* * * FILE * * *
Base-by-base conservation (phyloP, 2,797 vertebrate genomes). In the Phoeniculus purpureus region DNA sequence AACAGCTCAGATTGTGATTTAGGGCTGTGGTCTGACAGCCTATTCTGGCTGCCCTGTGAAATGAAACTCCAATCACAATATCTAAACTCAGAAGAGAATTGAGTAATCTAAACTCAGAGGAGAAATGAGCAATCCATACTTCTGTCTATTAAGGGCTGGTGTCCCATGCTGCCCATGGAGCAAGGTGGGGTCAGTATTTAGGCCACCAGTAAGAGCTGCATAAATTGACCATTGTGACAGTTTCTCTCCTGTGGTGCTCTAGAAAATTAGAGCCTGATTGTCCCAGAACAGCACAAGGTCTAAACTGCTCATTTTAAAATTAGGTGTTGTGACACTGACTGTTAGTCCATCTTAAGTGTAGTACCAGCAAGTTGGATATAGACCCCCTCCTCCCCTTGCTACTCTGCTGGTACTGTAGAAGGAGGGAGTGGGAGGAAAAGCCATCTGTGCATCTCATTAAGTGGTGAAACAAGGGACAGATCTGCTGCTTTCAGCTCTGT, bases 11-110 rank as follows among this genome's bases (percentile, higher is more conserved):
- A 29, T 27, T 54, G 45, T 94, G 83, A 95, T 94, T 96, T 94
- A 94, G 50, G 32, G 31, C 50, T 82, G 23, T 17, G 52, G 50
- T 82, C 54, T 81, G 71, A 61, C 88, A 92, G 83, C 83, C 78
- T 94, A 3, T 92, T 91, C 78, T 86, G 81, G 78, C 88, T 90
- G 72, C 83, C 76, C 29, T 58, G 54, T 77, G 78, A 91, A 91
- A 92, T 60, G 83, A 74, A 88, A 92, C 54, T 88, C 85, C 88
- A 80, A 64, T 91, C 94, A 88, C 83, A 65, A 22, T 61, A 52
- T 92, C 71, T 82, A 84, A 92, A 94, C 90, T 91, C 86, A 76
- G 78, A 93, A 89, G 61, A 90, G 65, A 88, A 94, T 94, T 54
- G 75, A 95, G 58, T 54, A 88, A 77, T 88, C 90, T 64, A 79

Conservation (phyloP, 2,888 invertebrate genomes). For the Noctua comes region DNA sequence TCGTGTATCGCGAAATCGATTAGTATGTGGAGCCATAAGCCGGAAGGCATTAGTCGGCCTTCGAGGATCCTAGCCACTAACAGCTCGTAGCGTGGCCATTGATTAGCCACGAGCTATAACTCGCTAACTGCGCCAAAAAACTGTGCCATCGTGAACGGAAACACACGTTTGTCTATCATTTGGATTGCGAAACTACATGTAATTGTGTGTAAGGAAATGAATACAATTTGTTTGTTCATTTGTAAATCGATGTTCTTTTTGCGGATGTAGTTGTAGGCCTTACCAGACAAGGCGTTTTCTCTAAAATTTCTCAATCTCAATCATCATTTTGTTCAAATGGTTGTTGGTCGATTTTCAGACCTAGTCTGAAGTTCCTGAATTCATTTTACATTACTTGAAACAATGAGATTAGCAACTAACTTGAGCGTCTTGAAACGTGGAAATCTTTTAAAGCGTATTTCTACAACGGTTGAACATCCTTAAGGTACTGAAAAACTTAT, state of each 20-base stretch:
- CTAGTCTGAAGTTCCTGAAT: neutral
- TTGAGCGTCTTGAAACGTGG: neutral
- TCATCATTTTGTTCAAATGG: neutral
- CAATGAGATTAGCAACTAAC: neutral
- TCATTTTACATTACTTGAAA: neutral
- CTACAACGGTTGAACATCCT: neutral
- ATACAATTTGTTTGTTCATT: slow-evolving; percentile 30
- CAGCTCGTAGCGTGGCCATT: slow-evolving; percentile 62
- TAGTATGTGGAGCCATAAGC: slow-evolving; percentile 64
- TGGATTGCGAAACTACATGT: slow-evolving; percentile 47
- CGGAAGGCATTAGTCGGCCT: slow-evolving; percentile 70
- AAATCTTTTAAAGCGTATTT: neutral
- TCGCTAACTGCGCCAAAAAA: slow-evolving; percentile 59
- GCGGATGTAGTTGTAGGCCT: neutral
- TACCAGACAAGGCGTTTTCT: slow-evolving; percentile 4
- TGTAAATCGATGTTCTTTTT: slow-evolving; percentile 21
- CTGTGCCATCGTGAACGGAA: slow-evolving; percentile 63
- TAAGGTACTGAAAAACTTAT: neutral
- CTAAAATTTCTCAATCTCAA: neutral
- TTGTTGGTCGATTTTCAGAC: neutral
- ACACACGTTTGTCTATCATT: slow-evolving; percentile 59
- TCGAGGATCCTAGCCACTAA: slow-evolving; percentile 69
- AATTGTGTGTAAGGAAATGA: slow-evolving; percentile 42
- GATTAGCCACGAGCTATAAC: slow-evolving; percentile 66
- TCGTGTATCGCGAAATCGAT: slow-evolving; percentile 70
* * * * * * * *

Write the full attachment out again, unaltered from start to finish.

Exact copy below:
Base-by-base conservation (phyloP, 2,797 vertebrate genomes). In the Phoeniculus purpureus region DNA sequence AACAGCTCAGATTGTGATTTAGGGCTGTGGTCTGACAGCCTATTCTGGCTGCCCTGTGAAATGAAACTCCAATCACAATATCTAAACTCAGAAGAGAATTGAGTAATCTAAACTCAGAGGAGAAATGAGCAATCCATACTTCTGTCTATTAAGGGCTGGTGTCCCATGCTGCCCATGGAGCAAGGTGGGGTCAGTATTTAGGCCACCAGTAAGAGCTGCATAAATTGACCATTGTGACAGTTTCTCTCCTGTGGTGCTCTAGAAAATTAGAGCCTGATTGTCCCAGAACAGCACAAGGTCTAAACTGCTCATTTTAAAATTAGGTGTTGTGACACTGACTGTTAGTCCATCTTAAGTGTAGTACCAGCAAGTTGGATATAGACCCCCTCCTCCCCTTGCTACTCTGCTGGTACTGTAGAAGGAGGGAGTGGGAGGAAAAGCCATCTGTGCATCTCATTAAGTGGTGAAACAAGGGACAGATCTGCTGCTTTCAGCTCTGT, bases 11-110 rank as follows among this genome's bases (percentile, higher is more conserved):
- A 29, T 27, T 54, G 45, T 94, G 83, A 95, T 94, T 96, T 94
- A 94, G 50, G 32, G 31, C 50, T 82, G 23, T 17, G 52, G 50
- T 82, C 54, T 81, G 71, A 61, C 88, A 92, G 83, C 83, C 78
- T 94, A 3, T 92, T 91, C 78, T 86, G 81, G 78, C 88, T 90
- G 72, C 83, C 76, C 29, T 58, G 54, T 77, G 78, A 91, A 91
- A 92, T 60, G 83, A 74, A 88, A 92, C 54, T 88, C 85, C 88
- A 80, A 64, T 91, C 94, A 88, C 83, A 65, A 22, T 61, A 52
- T 92, C 71, T 82, A 84, A 92, A 94, C 90, T 91, C 86, A 76
- G 78, A 93, A 89, G 61, A 90, G 65, A 88, A 94, T 94, T 54
- G 75, A 95, G 58, T 54, A 88, A 77, T 88, C 90, T 64, A 79

Conservation (phyloP, 2,888 invertebrate genomes). For the Noctua comes region DNA sequence TCGTGTATCGCGAAATCGATTAGTATGTGGAGCCATAAGCCGGAAGGCATTAGTCGGCCTTCGAGGATCCTAGCCACTAACAGCTCGTAGCGTGGCCATTGATTAGCCACGAGCTATAACTCGCTAACTGCGCCAAAAAACTGTGCCATCGTGAACGGAAACACACGTTTGTCTATCATTTGGATTGCGAAACTACATGTAATTGTGTGTAAGGAAATGAATACAATTTGTTTGTTCATTTGTAAATCGATGTTCTTTTTGCGGATGTAGTTGTAGGCCTTACCAGACAAGGCGTTTTCTCTAAAATTTCTCAATCTCAATCATCATTTTGTTCAAATGGTTGTTGGTCGATTTTCAGACCTAGTCTGAAGTTCCTGAATTCATTTTACATTACTTGAAACAATGAGATTAGCAACTAACTTGAGCGTCTTGAAACGTGGAAATCTTTTAAAGCGTATTTCTACAACGGTTGAACATCCTTAAGGTACTGAAAAACTTAT, state of each 20-base stretch:
- CTAGTCTGAAGTTCCTGAAT: neutral
- TTGAGCGTCTTGAAACGTGG: neutral
- TCATCATTTTGTTCAAATGG: neutral
- CAATGAGATTAGCAACTAAC: neutral
- TCATTTTACATTACTTGAAA: neutral
- CTACAACGGTTGAACATCCT: neutral
- ATACAATTTGTTTGTTCATT: slow-evolving; percentile 30
- CAGCTCGTAGCGTGGCCATT: slow-evolving; percentile 62
- TAGTATGTGGAGCCATAAGC: slow-evolving; percentile 64
- TGGATTGCGAAACTACATGT: slow-evolving; percentile 47
- CGGAAGGCATTAGTCGGCCT: slow-evolving; percentile 70
- AAATCTTTTAAAGCGTATTT: neutral
- TCGCTAACTGCGCCAAAAAA: slow-evolving; percentile 59
- GCGGATGTAGTTGTAGGCCT: neutral
- TACCAGACAAGGCGTTTTCT: slow-evolving; percentile 4
- TGTAAATCGATGTTCTTTTT: slow-evolving; percentile 21
- CTGTGCCATCGTGAACGGAA: slow-evolving; percentile 63
- TAAGGTACTGAAAAACTTAT: neutral
- CTAAAATTTCTCAATCTCAA: neutral
- TTGTTGGTCGATTTTCAGAC: neutral
- ACACACGTTTGTCTATCATT: slow-evolving; percentile 59
- TCGAGGATCCTAGCCACTAA: slow-evolving; percentile 69
- AATTGTGTGTAAGGAAATGA: slow-evolving; percentile 42
- GATTAGCCACGAGCTATAAC: slow-evolving; percentile 66
- TCGTGTATCGCGAAATCGAT: slow-evolving; percentile 70